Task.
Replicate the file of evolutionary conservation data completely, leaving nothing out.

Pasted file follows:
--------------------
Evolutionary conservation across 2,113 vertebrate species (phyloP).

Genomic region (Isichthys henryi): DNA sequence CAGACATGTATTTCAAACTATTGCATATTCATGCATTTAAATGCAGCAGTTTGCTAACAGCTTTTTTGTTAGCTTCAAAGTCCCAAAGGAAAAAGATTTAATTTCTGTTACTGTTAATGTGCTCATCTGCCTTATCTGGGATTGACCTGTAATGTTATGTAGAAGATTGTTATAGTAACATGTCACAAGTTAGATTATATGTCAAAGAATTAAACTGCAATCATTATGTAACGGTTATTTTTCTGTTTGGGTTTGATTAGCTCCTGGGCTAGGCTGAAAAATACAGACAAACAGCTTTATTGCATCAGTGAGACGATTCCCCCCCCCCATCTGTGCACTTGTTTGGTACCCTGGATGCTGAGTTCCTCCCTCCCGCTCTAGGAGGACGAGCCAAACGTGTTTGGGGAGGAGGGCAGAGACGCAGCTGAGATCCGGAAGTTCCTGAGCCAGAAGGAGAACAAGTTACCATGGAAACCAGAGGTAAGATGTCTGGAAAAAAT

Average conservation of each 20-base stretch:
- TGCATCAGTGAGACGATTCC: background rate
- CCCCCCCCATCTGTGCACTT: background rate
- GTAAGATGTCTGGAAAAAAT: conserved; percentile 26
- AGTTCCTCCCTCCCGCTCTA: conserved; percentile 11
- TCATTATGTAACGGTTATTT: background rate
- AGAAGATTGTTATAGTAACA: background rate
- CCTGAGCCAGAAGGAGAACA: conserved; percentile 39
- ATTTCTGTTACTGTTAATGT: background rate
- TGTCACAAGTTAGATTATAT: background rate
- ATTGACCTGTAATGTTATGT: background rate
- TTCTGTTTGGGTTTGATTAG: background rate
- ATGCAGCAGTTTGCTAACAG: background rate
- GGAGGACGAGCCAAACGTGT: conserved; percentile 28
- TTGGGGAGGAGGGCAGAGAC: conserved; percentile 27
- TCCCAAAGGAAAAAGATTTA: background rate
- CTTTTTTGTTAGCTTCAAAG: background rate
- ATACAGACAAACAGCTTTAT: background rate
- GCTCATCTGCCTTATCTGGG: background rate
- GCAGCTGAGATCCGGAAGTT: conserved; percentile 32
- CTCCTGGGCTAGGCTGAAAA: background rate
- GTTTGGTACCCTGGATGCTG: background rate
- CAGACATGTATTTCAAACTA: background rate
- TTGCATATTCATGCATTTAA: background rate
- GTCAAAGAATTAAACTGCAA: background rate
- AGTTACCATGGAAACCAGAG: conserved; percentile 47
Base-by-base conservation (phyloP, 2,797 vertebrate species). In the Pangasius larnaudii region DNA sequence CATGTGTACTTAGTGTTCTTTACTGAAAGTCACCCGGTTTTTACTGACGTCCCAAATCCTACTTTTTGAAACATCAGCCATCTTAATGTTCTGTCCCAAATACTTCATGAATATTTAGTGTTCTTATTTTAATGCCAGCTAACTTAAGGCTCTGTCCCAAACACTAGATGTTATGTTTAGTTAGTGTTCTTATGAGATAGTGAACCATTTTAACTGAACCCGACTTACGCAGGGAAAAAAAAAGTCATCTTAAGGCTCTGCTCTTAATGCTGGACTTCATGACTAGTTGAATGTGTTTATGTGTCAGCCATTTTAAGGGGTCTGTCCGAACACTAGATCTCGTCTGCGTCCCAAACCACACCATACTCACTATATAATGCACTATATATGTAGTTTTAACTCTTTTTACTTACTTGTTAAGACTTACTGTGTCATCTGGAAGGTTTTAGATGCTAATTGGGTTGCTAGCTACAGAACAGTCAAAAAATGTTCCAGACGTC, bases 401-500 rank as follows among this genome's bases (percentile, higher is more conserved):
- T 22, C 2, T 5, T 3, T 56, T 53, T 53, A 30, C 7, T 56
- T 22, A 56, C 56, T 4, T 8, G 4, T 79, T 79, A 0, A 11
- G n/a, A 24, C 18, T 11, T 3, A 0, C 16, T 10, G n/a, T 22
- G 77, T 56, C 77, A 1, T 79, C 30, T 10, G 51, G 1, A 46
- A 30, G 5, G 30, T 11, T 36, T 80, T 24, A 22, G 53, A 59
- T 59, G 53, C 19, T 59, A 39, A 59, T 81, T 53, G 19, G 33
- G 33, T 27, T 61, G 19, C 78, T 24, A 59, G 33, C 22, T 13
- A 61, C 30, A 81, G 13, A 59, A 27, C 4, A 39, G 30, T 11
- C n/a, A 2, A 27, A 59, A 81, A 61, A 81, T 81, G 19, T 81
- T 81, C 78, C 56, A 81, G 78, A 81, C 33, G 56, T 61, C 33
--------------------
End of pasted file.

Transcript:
Evolutionary conservation across 2,113 vertebrate species (phyloP).

Genomic region (Isichthys henryi): DNA sequence CAGACATGTATTTCAAACTATTGCATATTCATGCATTTAAATGCAGCAGTTTGCTAACAGCTTTTTTGTTAGCTTCAAAGTCCCAAAGGAAAAAGATTTAATTTCTGTTACTGTTAATGTGCTCATCTGCCTTATCTGGGATTGACCTGTAATGTTATGTAGAAGATTGTTATAGTAACATGTCACAAGTTAGATTATATGTCAAAGAATTAAACTGCAATCATTATGTAACGGTTATTTTTCTGTTTGGGTTTGATTAGCTCCTGGGCTAGGCTGAAAAATACAGACAAACAGCTTTATTGCATCAGTGAGACGATTCCCCCCCCCCATCTGTGCACTTGTTTGGTACCCTGGATGCTGAGTTCCTCCCTCCCGCTCTAGGAGGACGAGCCAAACGTGTTTGGGGAGGAGGGCAGAGACGCAGCTGAGATCCGGAAGTTCCTGAGCCAGAAGGAGAACAAGTTACCATGGAAACCAGAGGTAAGATGTCTGGAAAAAAT

Average conservation of each 20-base stretch:
- TGCATCAGTGAGACGATTCC: background rate
- CCCCCCCCATCTGTGCACTT: background rate
- GTAAGATGTCTGGAAAAAAT: conserved; percentile 26
- AGTTCCTCCCTCCCGCTCTA: conserved; percentile 11
- TCATTATGTAACGGTTATTT: background rate
- AGAAGATTGTTATAGTAACA: background rate
- CCTGAGCCAGAAGGAGAACA: conserved; percentile 39
- ATTTCTGTTACTGTTAATGT: background rate
- TGTCACAAGTTAGATTATAT: background rate
- ATTGACCTGTAATGTTATGT: background rate
- TTCTGTTTGGGTTTGATTAG: background rate
- ATGCAGCAGTTTGCTAACAG: background rate
- GGAGGACGAGCCAAACGTGT: conserved; percentile 28
- TTGGGGAGGAGGGCAGAGAC: conserved; percentile 27
- TCCCAAAGGAAAAAGATTTA: background rate
- CTTTTTTGTTAGCTTCAAAG: background rate
- ATACAGACAAACAGCTTTAT: background rate
- GCTCATCTGCCTTATCTGGG: background rate
- GCAGCTGAGATCCGGAAGTT: conserved; percentile 32
- CTCCTGGGCTAGGCTGAAAA: background rate
- GTTTGGTACCCTGGATGCTG: background rate
- CAGACATGTATTTCAAACTA: background rate
- TTGCATATTCATGCATTTAA: background rate
- GTCAAAGAATTAAACTGCAA: background rate
- AGTTACCATGGAAACCAGAG: conserved; percentile 47
Base-by-base conservation (phyloP, 2,797 vertebrate species). In the Pangasius larnaudii region DNA sequence CATGTGTACTTAGTGTTCTTTACTGAAAGTCACCCGGTTTTTACTGACGTCCCAAATCCTACTTTTTGAAACATCAGCCATCTTAATGTTCTGTCCCAAATACTTCATGAATATTTAGTGTTCTTATTTTAATGCCAGCTAACTTAAGGCTCTGTCCCAAACACTAGATGTTATGTTTAGTTAGTGTTCTTATGAGATAGTGAACCATTTTAACTGAACCCGACTTACGCAGGGAAAAAAAAAGTCATCTTAAGGCTCTGCTCTTAATGCTGGACTTCATGACTAGTTGAATGTGTTTATGTGTCAGCCATTTTAAGGGGTCTGTCCGAACACTAGATCTCGTCTGCGTCCCAAACCACACCATACTCACTATATAATGCACTATATATGTAGTTTTAACTCTTTTTACTTACTTGTTAAGACTTACTGTGTCATCTGGAAGGTTTTAGATGCTAATTGGGTTGCTAGCTACAGAACAGTCAAAAAATGTTCCAGACGTC, bases 401-500 rank as follows among this genome's bases (percentile, higher is more conserved):
- T 22, C 2, T 5, T 3, T 56, T 53, T 53, A 30, C 7, T 56
- T 22, A 56, C 56, T 4, T 8, G 4, T 79, T 79, A 0, A 11
- G n/a, A 24, C 18, T 11, T 3, A 0, C 16, T 10, G n/a, T 22
- G 77, T 56, C 77, A 1, T 79, C 30, T 10, G 51, G 1, A 46
- A 30, G 5, G 30, T 11, T 36, T 80, T 24, A 22, G 53, A 59
- T 59, G 53, C 19, T 59, A 39, A 59, T 81, T 53, G 19, G 33
- G 33, T 27, T 61, G 19, C 78, T 24, A 59, G 33, C 22, T 13
- A 61, C 30, A 81, G 13, A 59, A 27, C 4, A 39, G 30, T 11
- C n/a, A 2, A 27, A 59, A 81, A 61, A 81, T 81, G 19, T 81
- T 81, C 78, C 56, A 81, G 78, A 81, C 33, G 56, T 61, C 33